Nigeria's president Muhammadu Buhari has said he will hold talks with leaders in the oil-producing Delta region to address their grievances in a bid to stop a surge in pipeline attacks, but that an army crackdown would continue.

People in the southern Delta region, where oil giants such as Royal Dutch Shell and Chevron operate, have for years complained about the oil industry's pollution and of economic marginalisation by the state.

Some have taken up arms, with Nigeria's oil production halved by attacks on oil pipelines in the oil-rich Niger Delta region. Recent attacks on oil facilities have been blamed on a newly established militant group, the Niger Delta Avengers (NDA), which vowed it would completely halt Nigeria's oil production unless the government meets the group's demands.

"The recent spate of attacks by militants disrupting oil and power installations will not distract us from engaging leaders in the region in addressing Niger Delta problems," Buhari said in a televised speech on 29 May marking his first year in office.

"I believe the way forward is to take a sustainable approach to address the issues that affect the Delta communities," he added.

Local officials and Western allies such as Britain have told Buhari that moving in troops to the Niger Delta would not be enough to stop the attacks and that the population's grievances would have to be dealt with.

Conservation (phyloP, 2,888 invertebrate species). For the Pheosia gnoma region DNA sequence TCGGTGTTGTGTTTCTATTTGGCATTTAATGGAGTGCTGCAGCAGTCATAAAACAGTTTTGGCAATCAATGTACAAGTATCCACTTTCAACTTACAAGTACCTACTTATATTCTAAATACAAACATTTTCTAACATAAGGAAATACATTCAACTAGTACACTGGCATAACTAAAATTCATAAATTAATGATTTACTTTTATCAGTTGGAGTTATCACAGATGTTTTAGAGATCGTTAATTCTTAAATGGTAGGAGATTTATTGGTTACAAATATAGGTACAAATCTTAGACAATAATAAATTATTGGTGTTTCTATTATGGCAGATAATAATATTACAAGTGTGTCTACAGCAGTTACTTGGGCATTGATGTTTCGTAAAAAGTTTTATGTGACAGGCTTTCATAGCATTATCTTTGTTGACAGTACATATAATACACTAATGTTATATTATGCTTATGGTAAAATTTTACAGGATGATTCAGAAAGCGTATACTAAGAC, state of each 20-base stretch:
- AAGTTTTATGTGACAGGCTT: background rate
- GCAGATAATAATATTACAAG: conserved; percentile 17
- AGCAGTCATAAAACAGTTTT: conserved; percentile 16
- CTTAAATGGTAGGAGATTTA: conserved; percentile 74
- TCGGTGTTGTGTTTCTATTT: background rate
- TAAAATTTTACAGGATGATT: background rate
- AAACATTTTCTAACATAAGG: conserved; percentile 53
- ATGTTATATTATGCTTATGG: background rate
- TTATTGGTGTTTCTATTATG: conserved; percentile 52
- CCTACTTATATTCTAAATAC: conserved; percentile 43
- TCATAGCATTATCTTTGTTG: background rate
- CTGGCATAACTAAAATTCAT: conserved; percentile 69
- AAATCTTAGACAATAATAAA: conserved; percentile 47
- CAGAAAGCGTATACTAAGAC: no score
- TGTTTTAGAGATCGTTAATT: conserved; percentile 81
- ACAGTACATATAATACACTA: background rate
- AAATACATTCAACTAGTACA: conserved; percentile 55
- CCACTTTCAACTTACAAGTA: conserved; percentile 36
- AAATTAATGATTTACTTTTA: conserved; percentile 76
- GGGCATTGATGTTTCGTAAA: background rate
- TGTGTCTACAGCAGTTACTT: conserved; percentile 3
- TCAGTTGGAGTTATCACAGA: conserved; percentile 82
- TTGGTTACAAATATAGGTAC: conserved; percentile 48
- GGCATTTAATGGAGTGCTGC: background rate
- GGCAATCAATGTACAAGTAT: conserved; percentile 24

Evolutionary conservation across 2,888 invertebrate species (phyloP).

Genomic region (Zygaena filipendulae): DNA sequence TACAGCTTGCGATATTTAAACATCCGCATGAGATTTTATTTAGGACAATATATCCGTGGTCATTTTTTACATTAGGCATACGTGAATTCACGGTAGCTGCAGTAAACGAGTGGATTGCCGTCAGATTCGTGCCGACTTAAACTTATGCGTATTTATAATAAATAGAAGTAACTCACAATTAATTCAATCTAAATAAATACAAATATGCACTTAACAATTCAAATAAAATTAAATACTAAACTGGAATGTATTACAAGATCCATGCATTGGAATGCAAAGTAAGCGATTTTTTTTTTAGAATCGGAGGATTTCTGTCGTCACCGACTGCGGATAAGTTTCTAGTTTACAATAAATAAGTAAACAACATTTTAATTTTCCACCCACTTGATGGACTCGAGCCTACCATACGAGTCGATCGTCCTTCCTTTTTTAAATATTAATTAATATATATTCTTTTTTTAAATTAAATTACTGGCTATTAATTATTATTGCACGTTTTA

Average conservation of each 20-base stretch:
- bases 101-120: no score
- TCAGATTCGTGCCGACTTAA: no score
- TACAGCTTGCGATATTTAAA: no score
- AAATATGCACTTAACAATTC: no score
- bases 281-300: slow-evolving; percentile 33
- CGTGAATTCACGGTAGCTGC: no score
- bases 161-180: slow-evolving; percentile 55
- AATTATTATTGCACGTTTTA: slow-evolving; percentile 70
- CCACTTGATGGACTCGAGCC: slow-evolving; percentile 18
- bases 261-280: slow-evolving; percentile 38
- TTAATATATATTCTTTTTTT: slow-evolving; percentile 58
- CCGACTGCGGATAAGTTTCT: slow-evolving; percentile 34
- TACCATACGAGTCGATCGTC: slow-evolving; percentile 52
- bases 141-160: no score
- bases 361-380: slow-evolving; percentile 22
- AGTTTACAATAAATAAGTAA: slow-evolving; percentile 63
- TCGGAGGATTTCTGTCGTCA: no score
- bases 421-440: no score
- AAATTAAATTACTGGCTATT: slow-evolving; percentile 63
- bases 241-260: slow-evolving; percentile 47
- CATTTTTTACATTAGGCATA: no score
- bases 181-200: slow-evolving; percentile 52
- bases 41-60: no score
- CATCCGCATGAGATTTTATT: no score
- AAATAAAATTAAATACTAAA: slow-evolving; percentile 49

Niger Delta Avengers
Niger Delta Avengers are the latest militant group to wage war against the Nigerian government, having accused the ruling party of marginalising people in the oil-rich Niger Delta Niger Delta Avengers/Facebook

Security operations would go on, Buhari said in his speech. "We shall apprehend the perpetrators and their sponsors and bring them to justice," he noted.

Buhari had previously accused the NDA of vandalism and warned that the Nigerian government would deal with the group in the same way it is tackling Boko Haram terrorists in the country's north-east region.

The birth of militant groups in Niger Delta

Militant groups in the oil-rich Niger Delta region took hold in the early 2000s following the deterioration of people's living conditions blamed on the increase of oil-related activities by foreign exploration corporations. Tensions flared up in the local communities as some ethnic groups felt they were being exploited and did not benefit from the crude oil on their land.

The repeated oil spills that considerably damaged the environment and affected people's health further deepened the communities' frustrations. After being elected in 2015, Buhari extended a 2009 amnesty granted to 30,000 former militants in the area.

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